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Topic-driven toxicity: Exploring the relationship between online toxicity and news topics

journal contribution
submitted on 2024-07-10, 11:07 and posted on 2024-07-10, 11:09 authored by Joni Salminen, Sercan Sengün, Juan Corporan, Soon-gyo Jung, Bernard J. Jansen

Hateful commenting, also known as ‘toxicity’, frequently takes place within news stories in social media. Yet, the relationship between toxicity and news topics is poorly understood. To analyze how news topics relate to the toxicity of user comments, we classify topics of 63,886 online news videos of a large news channel using a neural network and topical tags used by journalists to label content. We score 320,246 user comments from those videos for toxicity and compare how the average toxicity of comments varies by topic. Findings show that topics like Racism, Israel-Palestine, and War & Conflict have more toxicity in the comments, and topics such as Science & Technology, Environment & Weather, and Arts & Culture have less toxic commenting. Qualitative analysis reveals five themes: Graphic videos, Humanistic stories, History and historical facts, Media as a manipulator, and Religion. We also observe cases where a typically more toxic topic becomes non-toxic and where a typically less toxic topic becomes “toxicified” when it involves sensitive elements, such as politics and religion. Findings suggest that news comment toxicity can be characterized as topic-driven toxicity that targets topics rather than as vindictive toxicity that targets users or groups. Practical implications suggest that humanistic framing of the news story (i.e., reporting stories through real everyday people) can reduce toxicity in the comments of an otherwise toxic topic.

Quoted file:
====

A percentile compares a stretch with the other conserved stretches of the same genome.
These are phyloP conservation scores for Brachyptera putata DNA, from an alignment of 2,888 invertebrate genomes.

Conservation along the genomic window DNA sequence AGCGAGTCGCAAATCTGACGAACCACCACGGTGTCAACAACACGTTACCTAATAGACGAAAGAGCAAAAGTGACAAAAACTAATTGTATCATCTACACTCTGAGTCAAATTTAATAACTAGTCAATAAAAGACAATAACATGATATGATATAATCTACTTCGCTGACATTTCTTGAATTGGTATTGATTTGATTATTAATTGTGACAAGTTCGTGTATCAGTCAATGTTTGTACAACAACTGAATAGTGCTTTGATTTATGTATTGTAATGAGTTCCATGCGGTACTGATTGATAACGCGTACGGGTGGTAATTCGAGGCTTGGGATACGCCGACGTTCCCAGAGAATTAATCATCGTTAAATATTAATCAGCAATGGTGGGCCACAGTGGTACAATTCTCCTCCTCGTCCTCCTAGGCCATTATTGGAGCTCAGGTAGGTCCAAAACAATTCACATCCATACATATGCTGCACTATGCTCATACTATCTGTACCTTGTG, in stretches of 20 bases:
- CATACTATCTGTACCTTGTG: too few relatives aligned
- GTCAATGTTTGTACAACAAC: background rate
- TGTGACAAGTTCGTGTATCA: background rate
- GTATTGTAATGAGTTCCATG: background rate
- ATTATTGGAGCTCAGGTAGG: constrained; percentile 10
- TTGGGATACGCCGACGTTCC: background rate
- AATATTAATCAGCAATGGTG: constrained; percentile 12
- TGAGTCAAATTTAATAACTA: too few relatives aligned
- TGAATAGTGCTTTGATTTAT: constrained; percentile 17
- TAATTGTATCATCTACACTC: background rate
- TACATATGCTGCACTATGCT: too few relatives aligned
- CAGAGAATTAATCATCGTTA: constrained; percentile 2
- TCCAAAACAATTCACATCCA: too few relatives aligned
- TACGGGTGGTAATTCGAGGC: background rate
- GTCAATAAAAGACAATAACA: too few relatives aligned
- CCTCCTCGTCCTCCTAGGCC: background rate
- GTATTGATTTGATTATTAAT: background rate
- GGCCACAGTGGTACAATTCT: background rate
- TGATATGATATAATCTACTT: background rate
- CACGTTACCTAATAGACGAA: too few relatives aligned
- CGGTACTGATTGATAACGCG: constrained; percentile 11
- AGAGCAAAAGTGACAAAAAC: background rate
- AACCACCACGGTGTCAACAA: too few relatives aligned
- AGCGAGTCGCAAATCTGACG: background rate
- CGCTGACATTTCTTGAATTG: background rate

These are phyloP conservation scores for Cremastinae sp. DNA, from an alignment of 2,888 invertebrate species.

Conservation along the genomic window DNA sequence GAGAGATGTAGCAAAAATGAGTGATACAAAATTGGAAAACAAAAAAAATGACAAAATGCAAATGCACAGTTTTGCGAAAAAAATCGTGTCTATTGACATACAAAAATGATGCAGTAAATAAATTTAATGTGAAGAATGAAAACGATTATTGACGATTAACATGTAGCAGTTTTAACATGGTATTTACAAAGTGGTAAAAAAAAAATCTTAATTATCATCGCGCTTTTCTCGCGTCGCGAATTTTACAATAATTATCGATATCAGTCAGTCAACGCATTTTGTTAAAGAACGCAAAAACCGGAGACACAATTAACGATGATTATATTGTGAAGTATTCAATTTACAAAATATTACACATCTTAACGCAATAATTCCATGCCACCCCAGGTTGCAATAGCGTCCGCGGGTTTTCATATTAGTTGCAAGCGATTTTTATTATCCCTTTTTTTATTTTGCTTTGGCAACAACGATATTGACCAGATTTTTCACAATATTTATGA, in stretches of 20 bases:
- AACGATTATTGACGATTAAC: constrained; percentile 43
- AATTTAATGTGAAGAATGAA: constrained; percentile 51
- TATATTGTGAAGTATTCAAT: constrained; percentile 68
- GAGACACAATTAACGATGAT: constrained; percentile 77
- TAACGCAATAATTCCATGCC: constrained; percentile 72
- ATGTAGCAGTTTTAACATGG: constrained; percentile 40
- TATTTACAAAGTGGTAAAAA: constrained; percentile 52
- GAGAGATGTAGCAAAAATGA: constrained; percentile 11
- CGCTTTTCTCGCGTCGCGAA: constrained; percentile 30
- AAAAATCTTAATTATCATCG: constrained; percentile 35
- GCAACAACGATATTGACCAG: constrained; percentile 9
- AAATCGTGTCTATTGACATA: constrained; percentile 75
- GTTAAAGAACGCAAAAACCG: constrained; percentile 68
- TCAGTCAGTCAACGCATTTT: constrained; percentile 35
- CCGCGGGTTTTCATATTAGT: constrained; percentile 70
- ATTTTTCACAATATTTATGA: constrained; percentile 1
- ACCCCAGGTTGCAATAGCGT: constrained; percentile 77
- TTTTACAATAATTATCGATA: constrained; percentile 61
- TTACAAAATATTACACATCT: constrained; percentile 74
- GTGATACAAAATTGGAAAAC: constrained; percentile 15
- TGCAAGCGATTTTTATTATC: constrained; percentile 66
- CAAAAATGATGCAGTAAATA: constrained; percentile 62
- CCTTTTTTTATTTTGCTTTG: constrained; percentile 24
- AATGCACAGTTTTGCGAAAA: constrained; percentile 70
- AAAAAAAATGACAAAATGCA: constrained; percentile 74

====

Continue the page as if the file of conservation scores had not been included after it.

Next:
Other Information

Published in: PLOS ONE
See article on publisher's website:


Open Access funding provided by the Qatar National Library.



  • English


Public Library of Science (PLoS)

Publication Year

  • 2020

License statement

This Item is licensed under the Creative Commons Attribution 4.0 International License.

Institution affiliated with

  • Hamad Bin Khalifa University
  • Qatar Computing Research Institute - HBKU

Related Datasets

Joni Salminen. (2020). website data collection script). Dropbox.